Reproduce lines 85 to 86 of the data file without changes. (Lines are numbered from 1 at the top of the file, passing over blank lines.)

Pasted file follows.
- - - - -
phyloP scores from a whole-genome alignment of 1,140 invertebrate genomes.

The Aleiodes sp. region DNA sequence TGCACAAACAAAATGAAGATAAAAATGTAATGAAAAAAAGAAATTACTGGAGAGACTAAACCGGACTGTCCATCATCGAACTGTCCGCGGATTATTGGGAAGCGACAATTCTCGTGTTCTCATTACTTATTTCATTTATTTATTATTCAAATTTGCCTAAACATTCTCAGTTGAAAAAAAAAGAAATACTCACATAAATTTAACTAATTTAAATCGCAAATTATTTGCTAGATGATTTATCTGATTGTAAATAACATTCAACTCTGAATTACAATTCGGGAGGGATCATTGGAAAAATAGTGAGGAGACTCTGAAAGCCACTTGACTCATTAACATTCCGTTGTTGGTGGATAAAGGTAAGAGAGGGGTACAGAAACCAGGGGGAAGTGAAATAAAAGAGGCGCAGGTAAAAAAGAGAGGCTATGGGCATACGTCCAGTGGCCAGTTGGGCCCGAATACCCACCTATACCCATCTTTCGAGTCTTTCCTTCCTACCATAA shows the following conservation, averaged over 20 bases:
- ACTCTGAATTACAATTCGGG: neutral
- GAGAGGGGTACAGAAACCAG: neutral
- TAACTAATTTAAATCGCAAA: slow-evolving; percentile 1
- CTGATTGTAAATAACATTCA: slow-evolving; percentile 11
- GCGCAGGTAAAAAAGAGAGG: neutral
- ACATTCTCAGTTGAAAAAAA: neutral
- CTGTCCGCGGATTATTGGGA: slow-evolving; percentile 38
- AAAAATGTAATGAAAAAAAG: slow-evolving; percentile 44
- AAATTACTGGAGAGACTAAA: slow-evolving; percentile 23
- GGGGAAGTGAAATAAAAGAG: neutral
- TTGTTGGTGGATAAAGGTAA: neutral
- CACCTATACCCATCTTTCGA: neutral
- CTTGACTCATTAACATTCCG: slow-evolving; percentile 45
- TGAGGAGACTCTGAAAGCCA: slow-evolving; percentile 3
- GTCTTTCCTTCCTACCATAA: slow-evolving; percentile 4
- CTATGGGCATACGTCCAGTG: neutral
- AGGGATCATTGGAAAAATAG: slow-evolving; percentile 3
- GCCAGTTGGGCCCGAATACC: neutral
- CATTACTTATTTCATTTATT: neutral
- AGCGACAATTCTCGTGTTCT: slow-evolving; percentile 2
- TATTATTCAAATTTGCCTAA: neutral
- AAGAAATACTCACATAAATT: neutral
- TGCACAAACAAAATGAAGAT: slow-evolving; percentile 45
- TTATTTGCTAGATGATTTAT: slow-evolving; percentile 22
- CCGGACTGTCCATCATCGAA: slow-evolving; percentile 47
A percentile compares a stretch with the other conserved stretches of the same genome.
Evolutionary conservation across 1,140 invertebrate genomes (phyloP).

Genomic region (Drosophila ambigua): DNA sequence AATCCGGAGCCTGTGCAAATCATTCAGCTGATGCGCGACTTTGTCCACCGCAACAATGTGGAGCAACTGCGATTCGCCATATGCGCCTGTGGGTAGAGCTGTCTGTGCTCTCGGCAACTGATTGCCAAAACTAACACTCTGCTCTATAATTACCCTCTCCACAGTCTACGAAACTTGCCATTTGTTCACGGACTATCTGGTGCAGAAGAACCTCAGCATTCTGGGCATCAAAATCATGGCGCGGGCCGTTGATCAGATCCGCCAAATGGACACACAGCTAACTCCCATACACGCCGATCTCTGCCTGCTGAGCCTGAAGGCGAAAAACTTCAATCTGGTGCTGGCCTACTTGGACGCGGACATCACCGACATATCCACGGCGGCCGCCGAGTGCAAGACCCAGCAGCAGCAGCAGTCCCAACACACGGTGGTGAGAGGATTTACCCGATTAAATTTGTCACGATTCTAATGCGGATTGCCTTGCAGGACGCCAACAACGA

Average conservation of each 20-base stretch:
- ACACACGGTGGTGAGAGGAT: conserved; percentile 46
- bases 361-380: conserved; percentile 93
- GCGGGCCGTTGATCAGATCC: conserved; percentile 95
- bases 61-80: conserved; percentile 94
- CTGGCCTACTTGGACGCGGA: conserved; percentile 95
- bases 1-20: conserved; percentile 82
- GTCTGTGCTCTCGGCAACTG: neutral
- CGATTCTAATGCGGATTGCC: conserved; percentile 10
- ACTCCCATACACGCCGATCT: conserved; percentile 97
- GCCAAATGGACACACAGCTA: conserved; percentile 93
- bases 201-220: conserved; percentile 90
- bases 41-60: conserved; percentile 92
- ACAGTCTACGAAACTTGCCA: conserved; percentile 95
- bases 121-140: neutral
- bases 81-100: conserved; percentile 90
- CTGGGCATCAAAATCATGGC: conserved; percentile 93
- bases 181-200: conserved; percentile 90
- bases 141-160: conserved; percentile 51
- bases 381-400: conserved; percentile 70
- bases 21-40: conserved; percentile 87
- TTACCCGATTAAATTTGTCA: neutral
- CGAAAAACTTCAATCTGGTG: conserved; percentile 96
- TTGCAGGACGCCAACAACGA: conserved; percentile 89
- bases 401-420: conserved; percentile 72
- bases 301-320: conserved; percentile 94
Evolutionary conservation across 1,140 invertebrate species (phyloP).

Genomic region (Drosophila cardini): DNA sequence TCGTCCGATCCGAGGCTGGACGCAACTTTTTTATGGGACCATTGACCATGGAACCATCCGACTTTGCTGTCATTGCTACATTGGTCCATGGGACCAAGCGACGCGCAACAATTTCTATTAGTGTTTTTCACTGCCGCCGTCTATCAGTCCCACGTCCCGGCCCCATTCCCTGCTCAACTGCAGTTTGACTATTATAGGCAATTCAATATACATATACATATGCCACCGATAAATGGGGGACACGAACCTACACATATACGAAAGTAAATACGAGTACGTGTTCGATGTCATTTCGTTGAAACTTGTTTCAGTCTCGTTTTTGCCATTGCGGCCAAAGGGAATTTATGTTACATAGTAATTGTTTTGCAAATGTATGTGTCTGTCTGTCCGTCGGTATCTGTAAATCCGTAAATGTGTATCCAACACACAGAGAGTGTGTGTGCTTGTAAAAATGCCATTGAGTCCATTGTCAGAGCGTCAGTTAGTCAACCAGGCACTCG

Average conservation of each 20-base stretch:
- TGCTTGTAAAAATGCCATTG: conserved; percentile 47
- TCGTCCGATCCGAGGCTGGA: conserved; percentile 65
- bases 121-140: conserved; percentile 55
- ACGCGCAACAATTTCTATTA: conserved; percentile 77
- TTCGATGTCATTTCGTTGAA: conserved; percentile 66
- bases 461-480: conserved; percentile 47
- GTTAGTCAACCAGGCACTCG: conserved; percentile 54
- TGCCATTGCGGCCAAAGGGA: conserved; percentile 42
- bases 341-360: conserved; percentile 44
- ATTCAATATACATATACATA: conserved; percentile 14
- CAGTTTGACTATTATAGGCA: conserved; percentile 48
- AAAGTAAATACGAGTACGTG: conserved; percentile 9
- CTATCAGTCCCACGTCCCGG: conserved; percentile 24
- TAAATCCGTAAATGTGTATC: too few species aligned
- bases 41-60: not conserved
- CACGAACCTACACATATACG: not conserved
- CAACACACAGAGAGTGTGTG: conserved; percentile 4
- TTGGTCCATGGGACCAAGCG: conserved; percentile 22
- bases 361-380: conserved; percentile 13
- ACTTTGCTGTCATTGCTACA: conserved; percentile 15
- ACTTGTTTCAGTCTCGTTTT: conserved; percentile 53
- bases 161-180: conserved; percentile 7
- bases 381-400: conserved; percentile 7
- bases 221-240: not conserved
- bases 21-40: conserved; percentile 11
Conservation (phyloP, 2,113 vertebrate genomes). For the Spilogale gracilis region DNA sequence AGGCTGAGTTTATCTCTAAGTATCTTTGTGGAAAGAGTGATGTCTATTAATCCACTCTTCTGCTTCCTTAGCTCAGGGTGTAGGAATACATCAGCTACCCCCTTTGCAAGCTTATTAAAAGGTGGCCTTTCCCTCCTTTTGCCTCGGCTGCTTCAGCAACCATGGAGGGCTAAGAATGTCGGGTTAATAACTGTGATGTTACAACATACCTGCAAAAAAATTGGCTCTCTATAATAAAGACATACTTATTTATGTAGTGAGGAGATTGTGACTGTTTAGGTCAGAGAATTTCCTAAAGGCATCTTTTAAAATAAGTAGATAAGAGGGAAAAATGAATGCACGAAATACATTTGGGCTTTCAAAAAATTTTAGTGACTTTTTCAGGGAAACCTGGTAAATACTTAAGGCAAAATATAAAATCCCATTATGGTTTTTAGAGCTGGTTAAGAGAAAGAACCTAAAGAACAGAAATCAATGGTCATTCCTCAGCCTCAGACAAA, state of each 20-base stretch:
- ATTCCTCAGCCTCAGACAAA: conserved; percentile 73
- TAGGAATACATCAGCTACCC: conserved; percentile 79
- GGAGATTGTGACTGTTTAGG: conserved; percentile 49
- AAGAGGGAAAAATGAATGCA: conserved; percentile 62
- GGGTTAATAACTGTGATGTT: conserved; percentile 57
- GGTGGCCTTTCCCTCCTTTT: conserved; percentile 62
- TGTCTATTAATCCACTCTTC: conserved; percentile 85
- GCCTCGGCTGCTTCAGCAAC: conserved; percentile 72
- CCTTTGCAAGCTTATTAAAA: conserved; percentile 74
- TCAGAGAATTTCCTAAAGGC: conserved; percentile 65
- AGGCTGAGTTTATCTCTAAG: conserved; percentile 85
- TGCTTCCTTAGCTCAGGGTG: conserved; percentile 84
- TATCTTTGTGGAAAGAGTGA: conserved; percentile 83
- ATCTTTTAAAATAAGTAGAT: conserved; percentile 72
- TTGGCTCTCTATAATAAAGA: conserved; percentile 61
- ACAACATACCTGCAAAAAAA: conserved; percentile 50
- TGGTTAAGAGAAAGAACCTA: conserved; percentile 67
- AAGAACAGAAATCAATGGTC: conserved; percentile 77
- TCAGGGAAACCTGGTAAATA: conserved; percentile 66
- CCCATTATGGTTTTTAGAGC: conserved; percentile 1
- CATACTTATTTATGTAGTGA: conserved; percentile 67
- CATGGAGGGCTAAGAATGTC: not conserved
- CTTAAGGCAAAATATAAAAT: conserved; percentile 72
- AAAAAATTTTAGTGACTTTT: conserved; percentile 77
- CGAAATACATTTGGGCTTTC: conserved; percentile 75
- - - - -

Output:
Conservation (phyloP, 2,113 vertebrate genomes). For the Spilogale gracilis region DNA sequence AGGCTGAGTTTATCTCTAAGTATCTTTGTGGAAAGAGTGATGTCTATTAATCCACTCTTCTGCTTCCTTAGCTCAGGGTGTAGGAATACATCAGCTACCCCCTTTGCAAGCTTATTAAAAGGTGGCCTTTCCCTCCTTTTGCCTCGGCTGCTTCAGCAACCATGGAGGGCTAAGAATGTCGGGTTAATAACTGTGATGTTACAACATACCTGCAAAAAAATTGGCTCTCTATAATAAAGACATACTTATTTATGTAGTGAGGAGATTGTGACTGTTTAGGTCAGAGAATTTCCTAAAGGCATCTTTTAAAATAAGTAGATAAGAGGGAAAAATGAATGCACGAAATACATTTGGGCTTTCAAAAAATTTTAGTGACTTTTTCAGGGAAACCTGGTAAATACTTAAGGCAAAATATAAAATCCCATTATGGTTTTTAGAGCTGGTTAAGAGAAAGAACCTAAAGAACAGAAATCAATGGTCATTCCTCAGCCTCAGACAAA, state of each 20-base stretch:
- ATTCCTCAGCCTCAGACAAA: conserved; percentile 73